What lies behind the mask
This website is made available for educational purposes only. Nothing on this website is intended to serve as medical, technical or expert advice. If medical, technical or expert advice is needed, the visitor is urged to seek such
advice from a qualified professional. The author and publisher shall have neither liability nor responsibility to any person or entity with respect to any loss or damage caused, or alleged to have been caused, directly or indirectly,
by the information contained in this website.
Copyright (c) 2012 by Oliver Chiapco. All Rights Reserved.
(Images from the Library of Congress, NASA, NOAA, USGS, CDC, U.S. Fish and Wildlife Service and Bureau of Land Management are NOT copyrighted and DO NOT express or imply endorsement of the book.)
The ultimate common denominator
Beneath the skin is the same ancient biological origin.
1991 Mount Pinatubo eruption, Philippines.
U.S. Geological Survey/ Cascades Volcano
Spread of the Mount Pinatubo volcanic ash cloud.
National Oceanic and Atmospheric Administration
Lake Toba, Sumatra, Indonesia. The lake is in
the caldera of a supervolcano./NASA Johnson
Space Center - Earth Sciences and Image
Human Evolution and the Origin of Races: Is There a Superior Race?
- The subject of human evolution is complex and lengthy. There are a number of competing theories within the scientific
community that will continue to be debated for years to come. For the sake of discussion, one of the theories is briefly
explored in this section.
- It is believed that a supervolcano called Mount Toba in Sumatra, Indonesia erupted with extreme ferocity some 70,000
years ago. According to the theory, the explosion was so catastrophic that it spewed massive amounts of debris into the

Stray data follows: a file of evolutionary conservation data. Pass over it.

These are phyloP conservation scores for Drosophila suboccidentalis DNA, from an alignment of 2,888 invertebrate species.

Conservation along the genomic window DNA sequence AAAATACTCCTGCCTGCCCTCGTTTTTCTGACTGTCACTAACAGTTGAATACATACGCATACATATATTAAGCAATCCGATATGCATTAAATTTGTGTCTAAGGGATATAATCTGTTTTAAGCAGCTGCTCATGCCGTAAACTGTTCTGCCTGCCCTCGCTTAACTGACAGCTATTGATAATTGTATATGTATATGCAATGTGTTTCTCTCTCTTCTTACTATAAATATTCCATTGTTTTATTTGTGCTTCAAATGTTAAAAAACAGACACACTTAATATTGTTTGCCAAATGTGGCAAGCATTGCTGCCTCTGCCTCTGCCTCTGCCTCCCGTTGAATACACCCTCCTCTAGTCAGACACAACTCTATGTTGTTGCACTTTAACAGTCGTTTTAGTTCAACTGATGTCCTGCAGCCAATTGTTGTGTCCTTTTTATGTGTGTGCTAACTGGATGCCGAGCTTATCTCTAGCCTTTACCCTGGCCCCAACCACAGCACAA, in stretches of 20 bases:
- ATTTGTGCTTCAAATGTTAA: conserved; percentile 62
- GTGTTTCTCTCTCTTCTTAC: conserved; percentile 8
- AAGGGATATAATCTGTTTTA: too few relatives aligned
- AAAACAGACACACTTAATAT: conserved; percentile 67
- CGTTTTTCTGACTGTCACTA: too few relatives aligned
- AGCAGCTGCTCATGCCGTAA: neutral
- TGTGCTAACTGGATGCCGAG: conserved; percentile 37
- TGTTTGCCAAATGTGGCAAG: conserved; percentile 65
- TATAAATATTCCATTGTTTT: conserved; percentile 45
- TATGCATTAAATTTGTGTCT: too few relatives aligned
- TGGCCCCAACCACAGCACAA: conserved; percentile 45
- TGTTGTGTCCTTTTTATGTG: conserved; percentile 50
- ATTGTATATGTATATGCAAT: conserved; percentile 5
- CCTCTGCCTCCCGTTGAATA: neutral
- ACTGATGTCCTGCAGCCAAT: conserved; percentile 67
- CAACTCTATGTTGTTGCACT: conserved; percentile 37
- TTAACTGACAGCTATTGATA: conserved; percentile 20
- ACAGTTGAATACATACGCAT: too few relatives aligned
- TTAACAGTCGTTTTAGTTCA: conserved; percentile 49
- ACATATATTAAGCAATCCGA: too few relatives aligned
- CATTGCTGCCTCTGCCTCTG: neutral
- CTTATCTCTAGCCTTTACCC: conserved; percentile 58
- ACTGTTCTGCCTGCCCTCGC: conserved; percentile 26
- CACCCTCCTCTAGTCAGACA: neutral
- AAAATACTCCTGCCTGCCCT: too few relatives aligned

atmosphere, creating a thick blanket of ash and gases that blocked the sun for several years, thereby causing a volcanic winter
that further plunged the already frozen planet into a deeper freeze.
- The eruption of Mount Pinatubo in the Philippines in 1991 illustrates this global climate effect on a smaller scale. This
particular eruption reduced the amount of solar radiation reaching the Earth's surface and lowered average global
temperature by about 1 degree Fahrenheit (0.6 degree Celsius) for over a year.
- On a cataclysmic scale, the Toba eruption is believed to have triggered not only a catastrophic volcanic winter but a massive
and global ecological disaster as well. With solar radiation effectively blocked, global deforestation would have ensued,
leading to food chain collapse, famine and mass extinction.
- It is believed that the event could have wiped out the existing human populations down to a mere thousand or perhaps ten
thousand breeding pairs, thereby creating a population bottleneck.
- A population bottleneck (or genetic bottleneck) is an evolutionary event characterized by a significant
decline in the size of a population or species. Such events may be triggered by major biological or
environmental mechanisms such as disease, famine, geologic upheavals, climatic crisis or any
combination thereof. The end result is a steep drop in population size which could either recover or
- Thus if a normally large human population is decimated
into a few surviving individuals, the pool of possible mates
is significantly reduced, hence increasing inbreeding and
decreasing genetic diversity in the gene pool.
- The fact that all 7 billion human beings living today
virtually have identical DNA suggests such a bottleneck
in human evolution and a common recent ancestor.
- The next question, therefore, would be where were
these survivors located during and after the eruption?
- Although the location would remain a subject of debate, the most conceivable geographic region is Equatorial
- Thus, along this line, one can argue that all humans living today, despite obvious outward differences, are descended
from the small bands of African survivors whose progeny would go on to repopulate the rest of the world.
- The possible link between the supereruption and the
apparent bottleneck was first suggested by Ann Gibbons in
1993 in the October edition of Science. The idea promptly
gained support later that year from Michael Rampino of
New York University and Stephen Self of the University
of Hawaii at Manoa. In 1998, Stanley H. Ambrose of the
University of Illinois at Urbana-Champaign further
elaborated on the theory.
- In a modern world where bigotry still exists, the
implications are quite ironic.
- Hence the burning question that squarely points the gun at
the theory: If we all came out of Africa, then why
don't we all look more like Africans?
- The plausible answers are explored in greater detail in the book's nineteenth chapter, One.